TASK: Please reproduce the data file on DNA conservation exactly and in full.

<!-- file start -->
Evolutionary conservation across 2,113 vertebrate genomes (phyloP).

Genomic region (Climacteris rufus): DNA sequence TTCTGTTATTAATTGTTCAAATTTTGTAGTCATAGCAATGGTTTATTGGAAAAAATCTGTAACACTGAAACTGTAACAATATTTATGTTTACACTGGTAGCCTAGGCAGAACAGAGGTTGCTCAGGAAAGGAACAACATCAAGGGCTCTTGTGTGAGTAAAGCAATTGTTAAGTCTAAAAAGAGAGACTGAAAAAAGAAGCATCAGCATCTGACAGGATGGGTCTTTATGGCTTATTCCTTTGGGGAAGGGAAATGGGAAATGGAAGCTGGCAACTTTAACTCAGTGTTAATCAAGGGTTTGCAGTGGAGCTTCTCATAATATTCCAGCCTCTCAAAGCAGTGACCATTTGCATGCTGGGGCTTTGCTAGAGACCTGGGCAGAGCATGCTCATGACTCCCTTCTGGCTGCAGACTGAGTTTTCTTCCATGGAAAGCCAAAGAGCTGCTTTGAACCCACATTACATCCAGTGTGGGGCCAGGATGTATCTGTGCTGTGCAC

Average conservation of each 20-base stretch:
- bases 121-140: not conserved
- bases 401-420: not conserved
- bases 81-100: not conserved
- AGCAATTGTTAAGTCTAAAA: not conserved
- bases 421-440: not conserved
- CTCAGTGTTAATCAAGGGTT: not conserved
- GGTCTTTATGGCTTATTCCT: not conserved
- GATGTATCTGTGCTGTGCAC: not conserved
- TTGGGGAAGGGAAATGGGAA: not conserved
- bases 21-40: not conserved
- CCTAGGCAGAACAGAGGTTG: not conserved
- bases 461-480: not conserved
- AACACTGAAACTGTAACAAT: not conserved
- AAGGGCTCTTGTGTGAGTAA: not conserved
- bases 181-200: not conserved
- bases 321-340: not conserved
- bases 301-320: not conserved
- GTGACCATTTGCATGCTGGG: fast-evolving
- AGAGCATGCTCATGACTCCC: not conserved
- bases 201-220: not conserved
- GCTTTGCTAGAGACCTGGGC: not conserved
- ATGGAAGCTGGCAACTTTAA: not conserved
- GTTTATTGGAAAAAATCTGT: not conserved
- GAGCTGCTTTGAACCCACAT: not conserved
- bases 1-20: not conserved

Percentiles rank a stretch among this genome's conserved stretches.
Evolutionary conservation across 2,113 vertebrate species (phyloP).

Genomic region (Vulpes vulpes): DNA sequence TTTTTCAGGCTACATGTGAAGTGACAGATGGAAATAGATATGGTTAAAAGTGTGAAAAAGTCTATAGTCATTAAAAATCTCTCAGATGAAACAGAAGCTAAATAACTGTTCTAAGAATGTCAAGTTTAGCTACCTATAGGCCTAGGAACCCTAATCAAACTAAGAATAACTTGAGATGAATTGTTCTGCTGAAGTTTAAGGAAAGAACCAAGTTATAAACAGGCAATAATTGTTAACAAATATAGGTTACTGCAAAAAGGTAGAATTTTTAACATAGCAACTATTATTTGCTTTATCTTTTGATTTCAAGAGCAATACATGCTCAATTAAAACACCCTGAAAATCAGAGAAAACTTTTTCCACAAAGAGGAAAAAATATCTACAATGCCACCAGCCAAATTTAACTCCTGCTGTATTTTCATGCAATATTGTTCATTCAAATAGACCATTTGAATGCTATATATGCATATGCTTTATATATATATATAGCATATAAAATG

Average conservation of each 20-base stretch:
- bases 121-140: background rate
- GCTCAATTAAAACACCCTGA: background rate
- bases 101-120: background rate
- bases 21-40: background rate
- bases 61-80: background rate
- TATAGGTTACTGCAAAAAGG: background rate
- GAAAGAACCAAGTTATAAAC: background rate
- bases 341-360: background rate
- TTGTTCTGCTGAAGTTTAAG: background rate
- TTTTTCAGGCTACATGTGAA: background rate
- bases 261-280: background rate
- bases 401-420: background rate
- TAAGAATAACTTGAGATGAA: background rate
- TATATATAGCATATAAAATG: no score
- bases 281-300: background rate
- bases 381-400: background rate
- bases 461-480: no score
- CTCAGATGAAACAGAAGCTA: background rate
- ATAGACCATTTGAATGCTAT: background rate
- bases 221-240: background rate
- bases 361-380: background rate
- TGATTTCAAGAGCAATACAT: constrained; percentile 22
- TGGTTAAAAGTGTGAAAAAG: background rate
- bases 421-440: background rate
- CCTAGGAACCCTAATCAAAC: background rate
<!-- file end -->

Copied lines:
Evolutionary conservation across 2,113 vertebrate genomes (phyloP).

Genomic region (Climacteris rufus): DNA sequence TTCTGTTATTAATTGTTCAAATTTTGTAGTCATAGCAATGGTTTATTGGAAAAAATCTGTAACACTGAAACTGTAACAATATTTATGTTTACACTGGTAGCCTAGGCAGAACAGAGGTTGCTCAGGAAAGGAACAACATCAAGGGCTCTTGTGTGAGTAAAGCAATTGTTAAGTCTAAAAAGAGAGACTGAAAAAAGAAGCATCAGCATCTGACAGGATGGGTCTTTATGGCTTATTCCTTTGGGGAAGGGAAATGGGAAATGGAAGCTGGCAACTTTAACTCAGTGTTAATCAAGGGTTTGCAGTGGAGCTTCTCATAATATTCCAGCCTCTCAAAGCAGTGACCATTTGCATGCTGGGGCTTTGCTAGAGACCTGGGCAGAGCATGCTCATGACTCCCTTCTGGCTGCAGACTGAGTTTTCTTCCATGGAAAGCCAAAGAGCTGCTTTGAACCCACATTACATCCAGTGTGGGGCCAGGATGTATCTGTGCTGTGCAC

Average conservation of each 20-base stretch:
- bases 121-140: not conserved
- bases 401-420: not conserved
- bases 81-100: not conserved
- AGCAATTGTTAAGTCTAAAA: not conserved
- bases 421-440: not conserved
- CTCAGTGTTAATCAAGGGTT: not conserved
- GGTCTTTATGGCTTATTCCT: not conserved
- GATGTATCTGTGCTGTGCAC: not conserved
- TTGGGGAAGGGAAATGGGAA: not conserved
- bases 21-40: not conserved
- CCTAGGCAGAACAGAGGTTG: not conserved
- bases 461-480: not conserved
- AACACTGAAACTGTAACAAT: not conserved
- AAGGGCTCTTGTGTGAGTAA: not conserved
- bases 181-200: not conserved
- bases 321-340: not conserved
- bases 301-320: not conserved
- GTGACCATTTGCATGCTGGG: fast-evolving
- AGAGCATGCTCATGACTCCC: not conserved
- bases 201-220: not conserved
- GCTTTGCTAGAGACCTGGGC: not conserved
- ATGGAAGCTGGCAACTTTAA: not conserved
- GTTTATTGGAAAAAATCTGT: not conserved
- GAGCTGCTTTGAACCCACAT: not conserved
- bases 1-20: not conserved

Percentiles rank a stretch among this genome's conserved stretches.
Evolutionary conservation across 2,113 vertebrate species (phyloP).

Genomic region (Vulpes vulpes): DNA sequence TTTTTCAGGCTACATGTGAAGTGACAGATGGAAATAGATATGGTTAAAAGTGTGAAAAAGTCTATAGTCATTAAAAATCTCTCAGATGAAACAGAAGCTAAATAACTGTTCTAAGAATGTCAAGTTTAGCTACCTATAGGCCTAGGAACCCTAATCAAACTAAGAATAACTTGAGATGAATTGTTCTGCTGAAGTTTAAGGAAAGAACCAAGTTATAAACAGGCAATAATTGTTAACAAATATAGGTTACTGCAAAAAGGTAGAATTTTTAACATAGCAACTATTATTTGCTTTATCTTTTGATTTCAAGAGCAATACATGCTCAATTAAAACACCCTGAAAATCAGAGAAAACTTTTTCCACAAAGAGGAAAAAATATCTACAATGCCACCAGCCAAATTTAACTCCTGCTGTATTTTCATGCAATATTGTTCATTCAAATAGACCATTTGAATGCTATATATGCATATGCTTTATATATATATATAGCATATAAAATG

Average conservation of each 20-base stretch:
- bases 121-140: background rate
- GCTCAATTAAAACACCCTGA: background rate
- bases 101-120: background rate
- bases 21-40: background rate
- bases 61-80: background rate
- TATAGGTTACTGCAAAAAGG: background rate
- GAAAGAACCAAGTTATAAAC: background rate
- bases 341-360: background rate
- TTGTTCTGCTGAAGTTTAAG: background rate
- TTTTTCAGGCTACATGTGAA: background rate
- bases 261-280: background rate
- bases 401-420: background rate
- TAAGAATAACTTGAGATGAA: background rate
- TATATATAGCATATAAAATG: no score
- bases 281-300: background rate
- bases 381-400: background rate
- bases 461-480: no score
- CTCAGATGAAACAGAAGCTA: background rate
- ATAGACCATTTGAATGCTAT: background rate
- bases 221-240: background rate
- bases 361-380: background rate
- TGATTTCAAGAGCAATACAT: constrained; percentile 22
- TGGTTAAAAGTGTGAAAAAG: background rate
- bases 421-440: background rate
- CCTAGGAACCCTAATCAAAC: background rate